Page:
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An anonymous 1901 poem* celebrating the initiation ceremony of the Elks (B.P.O.E.). The main feature of early initiation ceremonies apparently required the initiate to ride a goat around the Lodge. This activity was not without peril and has been discontinued, according to official Elks publications. Other initiation activities involved pranks played on new members, including blindfolding (which was discontinued in 1952), noisemakers, and water guns.

The house is full of arnica
And mystery profound;
We do not dare to run about
Or make the slightest sound;
We leave the big piano shut
And do not strike a note;
The doctor's been here seven times
Since father rode the goat.

He joined the lodge a week ago --
Got in at 4 a.m.
And sixteen brethren brought him home
Though he says he brought them.
His wrist WAS sprained and one big rip,
Had rent his Sunday coat --
There must have been a lively time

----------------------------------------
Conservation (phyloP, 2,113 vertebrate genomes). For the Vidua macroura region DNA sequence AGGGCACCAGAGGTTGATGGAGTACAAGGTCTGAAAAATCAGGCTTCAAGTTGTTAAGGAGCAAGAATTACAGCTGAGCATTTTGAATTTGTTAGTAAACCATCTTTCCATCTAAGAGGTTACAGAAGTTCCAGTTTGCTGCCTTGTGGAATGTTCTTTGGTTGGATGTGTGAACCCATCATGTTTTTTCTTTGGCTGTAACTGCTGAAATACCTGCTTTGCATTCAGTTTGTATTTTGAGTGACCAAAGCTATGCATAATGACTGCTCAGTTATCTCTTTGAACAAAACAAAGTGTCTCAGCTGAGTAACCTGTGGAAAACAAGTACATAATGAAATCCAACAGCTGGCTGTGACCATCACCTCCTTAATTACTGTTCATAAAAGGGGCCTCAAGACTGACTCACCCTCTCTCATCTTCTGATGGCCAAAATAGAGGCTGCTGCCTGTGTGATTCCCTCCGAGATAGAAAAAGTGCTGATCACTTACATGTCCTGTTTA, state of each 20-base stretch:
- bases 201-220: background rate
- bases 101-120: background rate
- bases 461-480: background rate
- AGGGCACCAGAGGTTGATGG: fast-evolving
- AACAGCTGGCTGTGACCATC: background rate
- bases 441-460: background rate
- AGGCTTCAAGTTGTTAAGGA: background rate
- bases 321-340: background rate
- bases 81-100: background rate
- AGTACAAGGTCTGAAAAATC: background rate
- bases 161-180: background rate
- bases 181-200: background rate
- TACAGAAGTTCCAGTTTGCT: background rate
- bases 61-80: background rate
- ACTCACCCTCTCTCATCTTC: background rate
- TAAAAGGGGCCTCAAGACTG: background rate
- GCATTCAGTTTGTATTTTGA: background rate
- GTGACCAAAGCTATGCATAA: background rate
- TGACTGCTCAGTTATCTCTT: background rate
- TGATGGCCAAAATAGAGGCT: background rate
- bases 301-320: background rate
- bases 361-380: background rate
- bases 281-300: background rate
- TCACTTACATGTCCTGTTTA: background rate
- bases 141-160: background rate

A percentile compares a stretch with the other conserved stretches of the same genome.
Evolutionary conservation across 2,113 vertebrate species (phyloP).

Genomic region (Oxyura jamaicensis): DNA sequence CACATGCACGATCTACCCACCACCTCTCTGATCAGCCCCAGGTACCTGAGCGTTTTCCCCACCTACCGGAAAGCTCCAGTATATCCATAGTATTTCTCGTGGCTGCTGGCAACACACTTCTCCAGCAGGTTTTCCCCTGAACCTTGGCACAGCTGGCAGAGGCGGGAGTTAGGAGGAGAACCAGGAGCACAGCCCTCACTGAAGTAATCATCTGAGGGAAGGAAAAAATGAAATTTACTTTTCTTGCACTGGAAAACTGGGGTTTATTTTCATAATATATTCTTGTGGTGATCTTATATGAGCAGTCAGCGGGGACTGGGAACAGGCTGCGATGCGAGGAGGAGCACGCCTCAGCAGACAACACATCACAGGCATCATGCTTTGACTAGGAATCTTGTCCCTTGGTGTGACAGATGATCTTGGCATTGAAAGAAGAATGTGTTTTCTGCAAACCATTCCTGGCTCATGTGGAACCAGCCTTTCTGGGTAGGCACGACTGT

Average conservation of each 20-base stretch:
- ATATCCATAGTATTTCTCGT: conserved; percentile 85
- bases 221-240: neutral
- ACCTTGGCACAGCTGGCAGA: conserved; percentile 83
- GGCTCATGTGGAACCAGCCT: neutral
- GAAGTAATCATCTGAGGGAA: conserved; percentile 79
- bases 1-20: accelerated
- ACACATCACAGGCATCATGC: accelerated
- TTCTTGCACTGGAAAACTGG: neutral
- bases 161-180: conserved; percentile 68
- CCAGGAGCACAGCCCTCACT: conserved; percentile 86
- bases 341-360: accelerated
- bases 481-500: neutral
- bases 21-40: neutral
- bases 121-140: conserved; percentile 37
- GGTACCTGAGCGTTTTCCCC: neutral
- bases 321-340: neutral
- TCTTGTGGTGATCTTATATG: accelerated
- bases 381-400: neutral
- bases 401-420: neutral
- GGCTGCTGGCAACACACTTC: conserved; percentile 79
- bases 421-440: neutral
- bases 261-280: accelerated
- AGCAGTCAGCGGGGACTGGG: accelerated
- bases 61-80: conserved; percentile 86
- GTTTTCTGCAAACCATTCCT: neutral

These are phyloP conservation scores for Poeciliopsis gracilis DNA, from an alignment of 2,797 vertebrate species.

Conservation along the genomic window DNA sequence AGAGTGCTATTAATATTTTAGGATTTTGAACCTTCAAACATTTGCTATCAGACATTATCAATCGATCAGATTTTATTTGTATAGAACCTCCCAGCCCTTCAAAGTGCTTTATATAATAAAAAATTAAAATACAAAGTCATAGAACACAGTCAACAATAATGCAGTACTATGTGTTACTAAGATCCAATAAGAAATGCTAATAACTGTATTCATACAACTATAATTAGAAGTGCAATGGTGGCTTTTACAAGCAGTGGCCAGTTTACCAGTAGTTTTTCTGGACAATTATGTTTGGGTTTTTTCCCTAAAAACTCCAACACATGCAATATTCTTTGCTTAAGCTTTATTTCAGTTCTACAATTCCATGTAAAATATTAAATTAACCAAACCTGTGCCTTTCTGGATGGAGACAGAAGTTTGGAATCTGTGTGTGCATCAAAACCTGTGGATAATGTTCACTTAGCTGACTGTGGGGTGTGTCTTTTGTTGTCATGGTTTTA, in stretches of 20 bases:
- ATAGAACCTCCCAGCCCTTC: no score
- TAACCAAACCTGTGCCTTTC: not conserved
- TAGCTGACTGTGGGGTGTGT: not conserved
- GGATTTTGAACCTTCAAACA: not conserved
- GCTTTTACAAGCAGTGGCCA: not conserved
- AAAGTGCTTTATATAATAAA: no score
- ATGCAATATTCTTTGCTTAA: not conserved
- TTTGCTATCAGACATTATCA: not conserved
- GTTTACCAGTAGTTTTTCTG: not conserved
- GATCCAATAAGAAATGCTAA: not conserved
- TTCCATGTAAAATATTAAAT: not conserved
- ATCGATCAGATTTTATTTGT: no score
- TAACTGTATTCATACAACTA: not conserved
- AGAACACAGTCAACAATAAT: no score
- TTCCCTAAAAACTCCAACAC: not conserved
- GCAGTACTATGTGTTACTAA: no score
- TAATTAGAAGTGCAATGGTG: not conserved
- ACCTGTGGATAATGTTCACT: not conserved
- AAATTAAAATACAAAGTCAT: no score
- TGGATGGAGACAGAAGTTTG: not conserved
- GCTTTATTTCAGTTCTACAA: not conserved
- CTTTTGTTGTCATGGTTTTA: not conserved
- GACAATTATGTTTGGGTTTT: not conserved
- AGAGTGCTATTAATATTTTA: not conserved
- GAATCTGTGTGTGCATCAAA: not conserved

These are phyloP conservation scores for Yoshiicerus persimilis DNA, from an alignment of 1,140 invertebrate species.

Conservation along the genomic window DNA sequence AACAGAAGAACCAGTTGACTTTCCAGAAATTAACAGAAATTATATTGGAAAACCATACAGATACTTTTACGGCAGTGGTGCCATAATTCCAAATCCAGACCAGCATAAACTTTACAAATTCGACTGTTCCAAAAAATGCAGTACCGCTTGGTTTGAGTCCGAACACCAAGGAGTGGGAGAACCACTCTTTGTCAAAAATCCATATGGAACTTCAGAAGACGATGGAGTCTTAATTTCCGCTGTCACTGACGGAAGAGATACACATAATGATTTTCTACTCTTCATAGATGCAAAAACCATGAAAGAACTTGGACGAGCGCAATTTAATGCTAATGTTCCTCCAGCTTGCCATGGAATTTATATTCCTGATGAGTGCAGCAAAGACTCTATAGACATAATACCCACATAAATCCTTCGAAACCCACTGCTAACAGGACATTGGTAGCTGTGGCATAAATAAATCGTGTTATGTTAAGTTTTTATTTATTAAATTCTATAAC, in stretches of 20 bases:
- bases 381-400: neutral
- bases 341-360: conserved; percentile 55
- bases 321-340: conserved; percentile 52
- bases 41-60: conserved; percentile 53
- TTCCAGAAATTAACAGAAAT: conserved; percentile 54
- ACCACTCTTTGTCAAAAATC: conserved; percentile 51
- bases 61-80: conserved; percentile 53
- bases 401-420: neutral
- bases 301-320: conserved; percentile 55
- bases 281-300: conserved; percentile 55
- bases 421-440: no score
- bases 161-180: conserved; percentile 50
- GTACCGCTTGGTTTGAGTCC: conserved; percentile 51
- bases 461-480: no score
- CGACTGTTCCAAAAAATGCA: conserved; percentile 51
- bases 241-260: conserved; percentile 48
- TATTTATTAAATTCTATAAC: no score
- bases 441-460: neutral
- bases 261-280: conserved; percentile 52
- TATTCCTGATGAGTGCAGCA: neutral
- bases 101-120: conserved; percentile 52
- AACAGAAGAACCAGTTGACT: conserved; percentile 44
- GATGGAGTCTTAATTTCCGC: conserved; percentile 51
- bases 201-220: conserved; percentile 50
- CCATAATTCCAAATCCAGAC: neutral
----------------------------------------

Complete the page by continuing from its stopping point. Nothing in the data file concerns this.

When father rode the goat.

He's resting on the couch to-day!
And practicing his signs --
The hailing signal, working grip,
And other monkeyshines;
He mutters passwords 'neath his breath,
And other things he'll quote --
They surely had an evening's work
When father rode the goat.

He has a gorgeous uniform
All gold and red and blue;
A bat with plunges and yellow braid,
And golden badges too.
But, somehow, when we mention it,
He wears a look so grim
We wonder if he rode the goat
Or if the goat rode him.

* quoted in "Hello Bill and Other 'Secrets'" by Mike Kelly (http://www.elks.org)
"Anonymous," though prolific, holds no copyright to this poem, which is more than 100 years old in any case.

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